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New Orleans, La. — The U.S. Court of Appeals for the Fifth Circuit today, July 20, ruled the Texas voter identification law violates the Voting Rights Act. The court found the 2011 Texas law — viewed by many as the strictest in the nation — discriminates against minorities and must be revised before Election Day.
The U.S. Supreme Court on April 29 gave the Fifth Circuit until July 20 to issue an opinion on the case.
U.S. Attorney General Loretta Lynch stated, “I am pleased with today’s decision by the full U.S. Court of Appeals for the Fifth Circuit holding that Texas’s 2011 photographic voter identification law violates Section 2 of the Voting Rights Act. This decision affirms our position that Texas’s highly restrictive voter ID law abridges the right to vote on account of race or color and orders appropriate relief before yet another election passes.”
The U.S. Court of Appeals for the Fifth Circuit sent the case back to a district court to examine claims by the plaintiffs that the law had a discriminatory purpose. The appeals court asked the district court for a short-term fix to be used in Texas in the November general election.
The 9-6 decision does not nullify the entirety of the law, so voters will still need to show identification at the polls in November. But a lower court will need to create some form of interim relief until it can develop a more comprehensive solution for those who face obstacles to obtaining an ID.
“The record shows that drafters and proponents of SB 14 (enacted in 2011) were aware of the likely disproportionate effect of the law on minorities, and that they nonetheless passed the bill without adopting a number of proposed ameliorative measures that might have lessened this impact,” Judge Catharina Haynes wrote for the majority in the ruling.
“Although the court found some of the arguments made in previous court cases to be legitimate, there remains evidence to support a finding that the cloak of ballot integrity could be hiding a more invidious purpose,” Haynes wrote.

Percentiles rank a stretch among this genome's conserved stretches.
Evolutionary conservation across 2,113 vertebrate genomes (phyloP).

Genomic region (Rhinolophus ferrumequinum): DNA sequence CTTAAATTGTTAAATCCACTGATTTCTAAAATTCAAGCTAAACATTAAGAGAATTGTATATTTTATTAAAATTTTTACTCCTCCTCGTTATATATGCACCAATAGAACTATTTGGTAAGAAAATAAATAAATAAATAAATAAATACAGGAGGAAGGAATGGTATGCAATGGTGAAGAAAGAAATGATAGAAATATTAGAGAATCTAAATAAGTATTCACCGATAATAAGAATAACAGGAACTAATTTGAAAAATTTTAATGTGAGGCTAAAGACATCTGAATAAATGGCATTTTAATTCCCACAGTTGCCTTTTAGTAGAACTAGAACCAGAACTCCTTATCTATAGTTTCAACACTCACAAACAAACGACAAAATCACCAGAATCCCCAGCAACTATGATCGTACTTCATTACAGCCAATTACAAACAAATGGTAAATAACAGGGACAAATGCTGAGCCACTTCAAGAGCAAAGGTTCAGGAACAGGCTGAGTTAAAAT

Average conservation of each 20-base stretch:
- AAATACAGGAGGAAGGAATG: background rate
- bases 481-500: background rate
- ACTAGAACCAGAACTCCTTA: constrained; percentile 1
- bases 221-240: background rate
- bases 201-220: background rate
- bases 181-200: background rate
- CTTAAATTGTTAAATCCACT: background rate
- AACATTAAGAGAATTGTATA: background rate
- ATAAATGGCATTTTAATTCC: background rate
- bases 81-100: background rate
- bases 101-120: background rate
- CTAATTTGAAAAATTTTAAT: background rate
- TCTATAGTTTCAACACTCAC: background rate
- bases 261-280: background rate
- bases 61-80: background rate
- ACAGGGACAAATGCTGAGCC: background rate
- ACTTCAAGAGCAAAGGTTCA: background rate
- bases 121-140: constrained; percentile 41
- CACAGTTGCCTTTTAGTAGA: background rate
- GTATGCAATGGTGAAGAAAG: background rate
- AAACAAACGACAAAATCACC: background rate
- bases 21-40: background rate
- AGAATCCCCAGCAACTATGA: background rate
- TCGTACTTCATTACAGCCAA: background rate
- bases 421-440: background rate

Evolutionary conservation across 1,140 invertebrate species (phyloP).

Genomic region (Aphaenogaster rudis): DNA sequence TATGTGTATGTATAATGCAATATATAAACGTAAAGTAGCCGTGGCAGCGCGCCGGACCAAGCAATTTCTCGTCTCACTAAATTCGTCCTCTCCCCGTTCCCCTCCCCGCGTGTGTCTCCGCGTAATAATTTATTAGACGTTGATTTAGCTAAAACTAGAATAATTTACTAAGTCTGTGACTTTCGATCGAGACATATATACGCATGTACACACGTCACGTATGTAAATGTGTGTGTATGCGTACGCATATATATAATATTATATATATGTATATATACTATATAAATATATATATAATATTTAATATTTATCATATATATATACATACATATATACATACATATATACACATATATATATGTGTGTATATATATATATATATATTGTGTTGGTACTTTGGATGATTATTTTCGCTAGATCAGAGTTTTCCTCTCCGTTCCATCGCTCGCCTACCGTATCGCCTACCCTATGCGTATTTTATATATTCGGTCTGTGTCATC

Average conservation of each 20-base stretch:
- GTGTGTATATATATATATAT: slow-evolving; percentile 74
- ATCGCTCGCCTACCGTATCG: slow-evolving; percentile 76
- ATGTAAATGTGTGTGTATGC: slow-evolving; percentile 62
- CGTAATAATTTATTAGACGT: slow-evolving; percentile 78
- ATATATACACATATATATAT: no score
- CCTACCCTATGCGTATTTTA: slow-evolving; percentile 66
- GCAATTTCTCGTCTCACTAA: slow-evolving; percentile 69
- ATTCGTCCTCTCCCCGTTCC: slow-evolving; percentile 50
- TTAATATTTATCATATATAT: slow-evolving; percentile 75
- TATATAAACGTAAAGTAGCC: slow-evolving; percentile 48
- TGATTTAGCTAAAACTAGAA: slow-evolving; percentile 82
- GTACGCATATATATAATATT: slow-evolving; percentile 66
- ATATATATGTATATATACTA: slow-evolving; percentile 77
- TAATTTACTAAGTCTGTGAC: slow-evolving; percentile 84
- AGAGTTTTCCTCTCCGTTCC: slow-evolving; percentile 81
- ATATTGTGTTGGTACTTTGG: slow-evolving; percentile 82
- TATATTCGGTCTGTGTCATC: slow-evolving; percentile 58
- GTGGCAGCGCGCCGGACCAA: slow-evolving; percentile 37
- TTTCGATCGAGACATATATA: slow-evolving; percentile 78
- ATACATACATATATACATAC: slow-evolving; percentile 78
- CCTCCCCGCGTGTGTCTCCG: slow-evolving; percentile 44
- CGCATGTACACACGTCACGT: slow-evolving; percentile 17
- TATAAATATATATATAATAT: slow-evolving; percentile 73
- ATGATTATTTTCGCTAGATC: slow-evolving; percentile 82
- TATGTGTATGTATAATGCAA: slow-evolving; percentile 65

Haynes, 53, from Dallas, Tex., was appointed by George W. Bush in 2008.
To view the full July 20 opinion on various aspects of the case, click veasey_v._abbott_-_fifth_circuit_appeals_court_ruling 7-20-16.
The American Civil Liberties Union (ACLU) had filed an amicus brief in Veasey v. Abbott, the case challenging Texas’ voter ID law.
“We’re delighted that the 5th Circuit has determined — once again – that Texas’ discriminatory photo voter ID law has the effect of disenfranchising hundreds of thousands of minority voters in the Lone Star State while doing precisely nothing to prevent voter fraud,” stated Rebecca L. Robertson, legal and policy director of the ACLU.
“This law was nothing less than a brazen and transparent attempt to keep people of color out of the voting booth. The case now goes back to the district judge to fashion a remedy that will make it easier for qualified Texans to cast their ballots this fall and we’re hopeful the result will be more fair,” Robertson said.
Challengers of the Texas law have said that up to 600,000 people would be unable to vote if the law was fully in effect.
The Fifth Circuit appeals court consists of 15 judges and considers cases in Louisiana, Texas and Mississippi. Judge Carl R. Stewart of Shreveport is chief justice.